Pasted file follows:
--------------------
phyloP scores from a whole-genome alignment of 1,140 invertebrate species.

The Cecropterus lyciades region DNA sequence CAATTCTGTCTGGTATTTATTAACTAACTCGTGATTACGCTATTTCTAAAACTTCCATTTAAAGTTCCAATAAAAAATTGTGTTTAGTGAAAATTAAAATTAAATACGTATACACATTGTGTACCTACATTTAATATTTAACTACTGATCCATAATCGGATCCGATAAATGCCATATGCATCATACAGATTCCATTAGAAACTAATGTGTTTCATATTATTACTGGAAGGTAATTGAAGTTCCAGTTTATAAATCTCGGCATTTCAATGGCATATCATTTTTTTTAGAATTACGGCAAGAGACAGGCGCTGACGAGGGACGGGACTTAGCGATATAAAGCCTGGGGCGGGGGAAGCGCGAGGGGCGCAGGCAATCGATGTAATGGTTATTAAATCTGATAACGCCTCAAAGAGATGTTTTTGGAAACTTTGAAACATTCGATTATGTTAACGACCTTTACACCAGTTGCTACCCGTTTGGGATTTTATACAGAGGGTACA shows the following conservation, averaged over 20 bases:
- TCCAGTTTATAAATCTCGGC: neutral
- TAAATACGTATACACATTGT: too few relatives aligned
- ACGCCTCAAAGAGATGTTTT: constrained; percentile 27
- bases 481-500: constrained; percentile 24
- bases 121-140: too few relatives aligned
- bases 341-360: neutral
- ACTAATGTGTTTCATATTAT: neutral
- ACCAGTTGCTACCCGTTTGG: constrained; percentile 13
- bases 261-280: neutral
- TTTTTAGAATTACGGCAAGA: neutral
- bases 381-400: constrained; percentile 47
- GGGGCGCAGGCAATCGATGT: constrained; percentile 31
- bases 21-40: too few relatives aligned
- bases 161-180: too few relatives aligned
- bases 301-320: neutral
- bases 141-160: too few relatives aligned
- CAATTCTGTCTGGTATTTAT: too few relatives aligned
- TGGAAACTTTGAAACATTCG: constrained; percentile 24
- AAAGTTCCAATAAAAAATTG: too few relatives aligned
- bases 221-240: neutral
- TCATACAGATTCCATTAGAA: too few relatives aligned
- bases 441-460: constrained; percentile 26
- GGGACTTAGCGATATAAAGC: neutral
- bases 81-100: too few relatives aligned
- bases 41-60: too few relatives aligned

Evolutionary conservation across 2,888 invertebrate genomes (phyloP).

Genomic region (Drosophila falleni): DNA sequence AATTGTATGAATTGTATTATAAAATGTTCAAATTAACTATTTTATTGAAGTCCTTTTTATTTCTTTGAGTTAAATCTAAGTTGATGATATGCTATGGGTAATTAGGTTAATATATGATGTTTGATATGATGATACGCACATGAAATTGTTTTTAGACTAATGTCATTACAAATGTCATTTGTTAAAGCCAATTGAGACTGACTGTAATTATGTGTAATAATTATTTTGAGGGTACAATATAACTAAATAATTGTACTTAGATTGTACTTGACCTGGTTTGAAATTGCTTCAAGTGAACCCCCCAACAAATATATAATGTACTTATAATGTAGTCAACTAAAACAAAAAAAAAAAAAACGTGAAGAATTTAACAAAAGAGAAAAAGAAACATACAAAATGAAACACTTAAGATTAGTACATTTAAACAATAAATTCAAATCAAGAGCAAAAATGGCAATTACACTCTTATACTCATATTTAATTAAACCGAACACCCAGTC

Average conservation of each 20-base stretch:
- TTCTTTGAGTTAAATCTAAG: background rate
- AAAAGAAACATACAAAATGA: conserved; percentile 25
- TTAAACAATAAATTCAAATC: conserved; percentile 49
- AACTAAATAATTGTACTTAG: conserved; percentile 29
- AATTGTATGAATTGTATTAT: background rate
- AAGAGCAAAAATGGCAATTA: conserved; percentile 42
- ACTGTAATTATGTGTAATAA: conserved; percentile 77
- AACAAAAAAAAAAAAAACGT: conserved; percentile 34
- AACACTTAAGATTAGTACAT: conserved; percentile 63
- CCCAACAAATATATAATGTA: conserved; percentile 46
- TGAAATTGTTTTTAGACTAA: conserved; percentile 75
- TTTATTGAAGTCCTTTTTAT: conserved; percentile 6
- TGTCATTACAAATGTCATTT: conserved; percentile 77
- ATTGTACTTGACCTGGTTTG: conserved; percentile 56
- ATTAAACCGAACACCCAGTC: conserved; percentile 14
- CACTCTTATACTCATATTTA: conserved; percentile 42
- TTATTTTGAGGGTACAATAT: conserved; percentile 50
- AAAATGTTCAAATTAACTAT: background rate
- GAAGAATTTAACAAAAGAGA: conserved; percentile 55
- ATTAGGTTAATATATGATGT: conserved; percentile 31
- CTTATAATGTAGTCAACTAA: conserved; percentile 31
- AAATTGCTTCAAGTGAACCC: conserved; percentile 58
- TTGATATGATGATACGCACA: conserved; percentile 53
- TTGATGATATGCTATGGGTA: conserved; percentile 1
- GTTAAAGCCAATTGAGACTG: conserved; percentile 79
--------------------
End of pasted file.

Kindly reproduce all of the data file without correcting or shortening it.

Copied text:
phyloP scores from a whole-genome alignment of 1,140 invertebrate species.

The Cecropterus lyciades region DNA sequence CAATTCTGTCTGGTATTTATTAACTAACTCGTGATTACGCTATTTCTAAAACTTCCATTTAAAGTTCCAATAAAAAATTGTGTTTAGTGAAAATTAAAATTAAATACGTATACACATTGTGTACCTACATTTAATATTTAACTACTGATCCATAATCGGATCCGATAAATGCCATATGCATCATACAGATTCCATTAGAAACTAATGTGTTTCATATTATTACTGGAAGGTAATTGAAGTTCCAGTTTATAAATCTCGGCATTTCAATGGCATATCATTTTTTTTAGAATTACGGCAAGAGACAGGCGCTGACGAGGGACGGGACTTAGCGATATAAAGCCTGGGGCGGGGGAAGCGCGAGGGGCGCAGGCAATCGATGTAATGGTTATTAAATCTGATAACGCCTCAAAGAGATGTTTTTGGAAACTTTGAAACATTCGATTATGTTAACGACCTTTACACCAGTTGCTACCCGTTTGGGATTTTATACAGAGGGTACA shows the following conservation, averaged over 20 bases:
- TCCAGTTTATAAATCTCGGC: neutral
- TAAATACGTATACACATTGT: too few relatives aligned
- ACGCCTCAAAGAGATGTTTT: constrained; percentile 27
- bases 481-500: constrained; percentile 24
- bases 121-140: too few relatives aligned
- bases 341-360: neutral
- ACTAATGTGTTTCATATTAT: neutral
- ACCAGTTGCTACCCGTTTGG: constrained; percentile 13
- bases 261-280: neutral
- TTTTTAGAATTACGGCAAGA: neutral
- bases 381-400: constrained; percentile 47
- GGGGCGCAGGCAATCGATGT: constrained; percentile 31
- bases 21-40: too few relatives aligned
- bases 161-180: too few relatives aligned
- bases 301-320: neutral
- bases 141-160: too few relatives aligned
- CAATTCTGTCTGGTATTTAT: too few relatives aligned
- TGGAAACTTTGAAACATTCG: constrained; percentile 24
- AAAGTTCCAATAAAAAATTG: too few relatives aligned
- bases 221-240: neutral
- TCATACAGATTCCATTAGAA: too few relatives aligned
- bases 441-460: constrained; percentile 26
- GGGACTTAGCGATATAAAGC: neutral
- bases 81-100: too few relatives aligned
- bases 41-60: too few relatives aligned

Evolutionary conservation across 2,888 invertebrate genomes (phyloP).

Genomic region (Drosophila falleni): DNA sequence AATTGTATGAATTGTATTATAAAATGTTCAAATTAACTATTTTATTGAAGTCCTTTTTATTTCTTTGAGTTAAATCTAAGTTGATGATATGCTATGGGTAATTAGGTTAATATATGATGTTTGATATGATGATACGCACATGAAATTGTTTTTAGACTAATGTCATTACAAATGTCATTTGTTAAAGCCAATTGAGACTGACTGTAATTATGTGTAATAATTATTTTGAGGGTACAATATAACTAAATAATTGTACTTAGATTGTACTTGACCTGGTTTGAAATTGCTTCAAGTGAACCCCCCAACAAATATATAATGTACTTATAATGTAGTCAACTAAAACAAAAAAAAAAAAAACGTGAAGAATTTAACAAAAGAGAAAAAGAAACATACAAAATGAAACACTTAAGATTAGTACATTTAAACAATAAATTCAAATCAAGAGCAAAAATGGCAATTACACTCTTATACTCATATTTAATTAAACCGAACACCCAGTC

Average conservation of each 20-base stretch:
- TTCTTTGAGTTAAATCTAAG: background rate
- AAAAGAAACATACAAAATGA: conserved; percentile 25
- TTAAACAATAAATTCAAATC: conserved; percentile 49
- AACTAAATAATTGTACTTAG: conserved; percentile 29
- AATTGTATGAATTGTATTAT: background rate
- AAGAGCAAAAATGGCAATTA: conserved; percentile 42
- ACTGTAATTATGTGTAATAA: conserved; percentile 77
- AACAAAAAAAAAAAAAACGT: conserved; percentile 34
- AACACTTAAGATTAGTACAT: conserved; percentile 63
- CCCAACAAATATATAATGTA: conserved; percentile 46
- TGAAATTGTTTTTAGACTAA: conserved; percentile 75
- TTTATTGAAGTCCTTTTTAT: conserved; percentile 6
- TGTCATTACAAATGTCATTT: conserved; percentile 77
- ATTGTACTTGACCTGGTTTG: conserved; percentile 56
- ATTAAACCGAACACCCAGTC: conserved; percentile 14
- CACTCTTATACTCATATTTA: conserved; percentile 42
- TTATTTTGAGGGTACAATAT: conserved; percentile 50
- AAAATGTTCAAATTAACTAT: background rate
- GAAGAATTTAACAAAAGAGA: conserved; percentile 55
- ATTAGGTTAATATATGATGT: conserved; percentile 31
- CTTATAATGTAGTCAACTAA: conserved; percentile 31
- AAATTGCTTCAAGTGAACCC: conserved; percentile 58
- TTGATATGATGATACGCACA: conserved; percentile 53
- TTGATGATATGCTATGGGTA: conserved; percentile 1
- GTTAAAGCCAATTGAGACTG: conserved; percentile 79